• Saturated Fat: 0 grams
  • Cholesterol: 0 grams
  • Sodium: 626 milligrams 
  • Carbohydrates: 44 grams
  • Total Sugar: 1 gram
  • Dietary Fiber: 18 grams 
  • Protein: 16 grams

Whether you enjoy cooking them from scratch or popping open a can, both types can certainly fit into a balanced diet to keep things moving. Plus, you can control the sodium content by either making your own and reducing the salt you add, choosing no-salt-added varieties, or simply rinsing canned beans under water to lower the sodium content. There are a variety of beans on the market (these are 7 that dietitians recommend most frequently), so you can’t really go wrong adding more of your preferred beans of choice to your diet. Here’s why. 

Why Beans Can Help You Poop

First, we have to talk about fiber (it’s a dietitian’s favorite F-word!). According to Scarlata, “Fiber is the essential ingredient to poop.” The 2020-2025 Dietary Guidelines for Americans recommend individuals consume upward of 25 to 35 grams of dietary fiber per day. Unfortunately, the average American only consumes closer to 15 to 18 grams daily, per Scarlata. 

Fiber has long been studied for its health benefits. Earlier research supports dietary fiber helping to relieve constipation by increasing the number of bowel movements one has per week. However, more current research expands on this and suggests that dietary fiber aids in preventing constipation, too. But, that’s not all! It also has benefits that extend to mental health, heart health and even longevity. 

Why is the fiber in beans such a superstar? 

First and foremost, beans contain two different types of fiber: soluble and insoluble. Scarlata says, “Soluble fiber in beans is gel-forming, which attracts water into the gut and softens stool for an easier exit from the body. The insoluble fiber in beans adds bulk to the stool for quicker transit through the gut.” With this dynamic duo present in beans, it’s no wonder they help regulate your digestive system.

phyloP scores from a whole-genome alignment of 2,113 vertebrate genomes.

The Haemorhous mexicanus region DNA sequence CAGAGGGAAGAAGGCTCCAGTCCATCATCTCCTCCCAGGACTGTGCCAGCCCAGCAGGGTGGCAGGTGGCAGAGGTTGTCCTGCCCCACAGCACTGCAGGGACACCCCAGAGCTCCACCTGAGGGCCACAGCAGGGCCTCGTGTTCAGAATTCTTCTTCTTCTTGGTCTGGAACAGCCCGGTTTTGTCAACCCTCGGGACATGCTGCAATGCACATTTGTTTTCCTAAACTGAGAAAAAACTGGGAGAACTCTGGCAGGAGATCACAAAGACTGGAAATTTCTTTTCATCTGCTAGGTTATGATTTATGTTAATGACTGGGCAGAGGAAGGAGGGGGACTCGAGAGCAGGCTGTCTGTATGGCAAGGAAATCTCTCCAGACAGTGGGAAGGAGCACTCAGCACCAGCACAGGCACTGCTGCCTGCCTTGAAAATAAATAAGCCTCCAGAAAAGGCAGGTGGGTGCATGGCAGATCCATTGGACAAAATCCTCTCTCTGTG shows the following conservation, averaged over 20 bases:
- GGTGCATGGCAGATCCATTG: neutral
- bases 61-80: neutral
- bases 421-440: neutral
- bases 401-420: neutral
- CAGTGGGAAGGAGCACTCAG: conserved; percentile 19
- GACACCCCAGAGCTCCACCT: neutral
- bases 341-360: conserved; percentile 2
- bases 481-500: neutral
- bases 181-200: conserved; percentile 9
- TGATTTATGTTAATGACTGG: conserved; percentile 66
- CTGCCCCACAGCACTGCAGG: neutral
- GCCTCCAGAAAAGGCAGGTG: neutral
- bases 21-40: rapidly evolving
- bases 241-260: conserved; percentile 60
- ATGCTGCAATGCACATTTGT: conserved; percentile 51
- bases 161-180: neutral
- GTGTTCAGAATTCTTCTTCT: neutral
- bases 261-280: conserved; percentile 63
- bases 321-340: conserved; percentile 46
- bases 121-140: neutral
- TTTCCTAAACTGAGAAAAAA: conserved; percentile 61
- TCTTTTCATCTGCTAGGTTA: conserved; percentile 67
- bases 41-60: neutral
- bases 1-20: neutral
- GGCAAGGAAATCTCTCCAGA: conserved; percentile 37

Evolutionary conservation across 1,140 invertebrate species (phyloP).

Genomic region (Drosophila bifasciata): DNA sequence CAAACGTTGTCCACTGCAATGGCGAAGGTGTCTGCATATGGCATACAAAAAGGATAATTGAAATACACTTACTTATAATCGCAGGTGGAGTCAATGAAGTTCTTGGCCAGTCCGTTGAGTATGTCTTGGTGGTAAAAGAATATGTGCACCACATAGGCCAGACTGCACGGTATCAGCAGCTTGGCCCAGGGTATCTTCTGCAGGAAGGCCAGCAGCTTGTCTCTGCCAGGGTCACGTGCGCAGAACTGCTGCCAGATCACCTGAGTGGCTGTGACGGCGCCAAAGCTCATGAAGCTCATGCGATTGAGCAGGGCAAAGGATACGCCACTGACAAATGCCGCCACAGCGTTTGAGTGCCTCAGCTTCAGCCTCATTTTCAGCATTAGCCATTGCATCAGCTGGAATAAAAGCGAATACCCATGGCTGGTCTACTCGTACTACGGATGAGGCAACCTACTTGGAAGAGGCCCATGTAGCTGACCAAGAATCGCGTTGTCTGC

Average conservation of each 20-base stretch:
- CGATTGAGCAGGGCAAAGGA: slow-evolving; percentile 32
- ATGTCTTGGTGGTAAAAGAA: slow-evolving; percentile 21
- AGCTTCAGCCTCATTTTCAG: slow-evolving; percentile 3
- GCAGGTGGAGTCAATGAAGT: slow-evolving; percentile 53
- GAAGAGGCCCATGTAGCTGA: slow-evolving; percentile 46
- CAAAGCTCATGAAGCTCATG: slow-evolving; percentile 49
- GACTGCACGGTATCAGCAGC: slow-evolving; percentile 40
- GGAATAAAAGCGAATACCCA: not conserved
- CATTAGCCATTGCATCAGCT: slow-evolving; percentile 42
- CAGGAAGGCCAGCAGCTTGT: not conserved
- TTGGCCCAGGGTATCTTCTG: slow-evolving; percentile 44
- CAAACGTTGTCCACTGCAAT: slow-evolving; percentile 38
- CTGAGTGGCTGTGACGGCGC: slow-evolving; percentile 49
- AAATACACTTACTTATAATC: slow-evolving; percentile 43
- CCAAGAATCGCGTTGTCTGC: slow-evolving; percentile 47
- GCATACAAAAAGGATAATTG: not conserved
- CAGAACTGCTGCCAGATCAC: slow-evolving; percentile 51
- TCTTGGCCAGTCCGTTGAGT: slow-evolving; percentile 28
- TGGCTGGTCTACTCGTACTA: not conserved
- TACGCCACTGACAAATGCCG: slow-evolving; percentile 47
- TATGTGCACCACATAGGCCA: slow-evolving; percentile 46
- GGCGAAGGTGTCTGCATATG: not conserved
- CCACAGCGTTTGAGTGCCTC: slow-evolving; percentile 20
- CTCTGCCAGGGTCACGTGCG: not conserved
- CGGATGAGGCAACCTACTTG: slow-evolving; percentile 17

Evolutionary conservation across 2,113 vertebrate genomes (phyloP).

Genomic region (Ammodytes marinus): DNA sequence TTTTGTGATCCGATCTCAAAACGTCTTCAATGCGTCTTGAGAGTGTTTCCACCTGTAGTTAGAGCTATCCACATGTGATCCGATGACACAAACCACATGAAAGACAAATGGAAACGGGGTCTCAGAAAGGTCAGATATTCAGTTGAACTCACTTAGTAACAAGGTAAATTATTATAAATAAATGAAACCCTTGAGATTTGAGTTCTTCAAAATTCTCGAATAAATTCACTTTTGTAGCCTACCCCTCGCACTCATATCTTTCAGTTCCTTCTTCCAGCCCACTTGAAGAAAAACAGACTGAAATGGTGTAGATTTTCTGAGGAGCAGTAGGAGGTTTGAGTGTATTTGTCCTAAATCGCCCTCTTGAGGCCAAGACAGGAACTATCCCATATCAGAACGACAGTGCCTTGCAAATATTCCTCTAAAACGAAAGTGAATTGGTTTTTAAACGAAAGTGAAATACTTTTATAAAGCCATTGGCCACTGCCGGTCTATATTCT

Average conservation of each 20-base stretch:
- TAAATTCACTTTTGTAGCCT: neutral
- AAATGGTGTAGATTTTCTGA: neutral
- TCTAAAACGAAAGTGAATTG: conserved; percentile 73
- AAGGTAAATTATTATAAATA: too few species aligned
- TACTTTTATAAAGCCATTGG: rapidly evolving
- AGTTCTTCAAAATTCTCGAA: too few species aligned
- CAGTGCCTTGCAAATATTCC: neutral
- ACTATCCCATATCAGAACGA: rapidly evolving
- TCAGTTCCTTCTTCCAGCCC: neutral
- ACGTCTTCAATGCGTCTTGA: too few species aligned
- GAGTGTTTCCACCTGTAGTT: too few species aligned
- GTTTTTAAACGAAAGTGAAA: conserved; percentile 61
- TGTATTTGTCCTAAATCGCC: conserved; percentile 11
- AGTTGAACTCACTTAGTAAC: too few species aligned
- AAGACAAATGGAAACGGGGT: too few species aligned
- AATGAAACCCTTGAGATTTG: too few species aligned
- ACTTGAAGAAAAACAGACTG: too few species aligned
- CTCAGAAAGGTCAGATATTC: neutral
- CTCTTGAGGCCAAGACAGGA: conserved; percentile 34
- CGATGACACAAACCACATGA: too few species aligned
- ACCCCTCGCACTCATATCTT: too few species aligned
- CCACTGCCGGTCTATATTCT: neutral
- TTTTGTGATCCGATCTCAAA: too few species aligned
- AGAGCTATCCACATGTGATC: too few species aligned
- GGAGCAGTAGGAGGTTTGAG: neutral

Second, beans support overall gut health, and while unpleasant, the gas they can cause may actually be a good thing. According to Jessie Wong, M.Acc., RDN, LD, a gut health dietitian and founder of Poopedia, a website devoted to improving poop consistency, “While having gas may not be the most romantic thing, it’s actually good for our gut to get fermentable fiber. We want to keep our microbes thriving by feeding them fermentable fiber. Having some gas is a way to know that they are working.” Since these types of carbohydrates (insoluble and soluble fiber) are not absorbed by the body, when they get to our large intestine, they are fermented by our gut microbes, and gas is a by-product of the fermentation. Wong notes that if a person tends to be more gassy from eating beans, soaking beans overnight or using canned beans that are drained and rinsed can help reduce the fermentable carbohydrates they contain.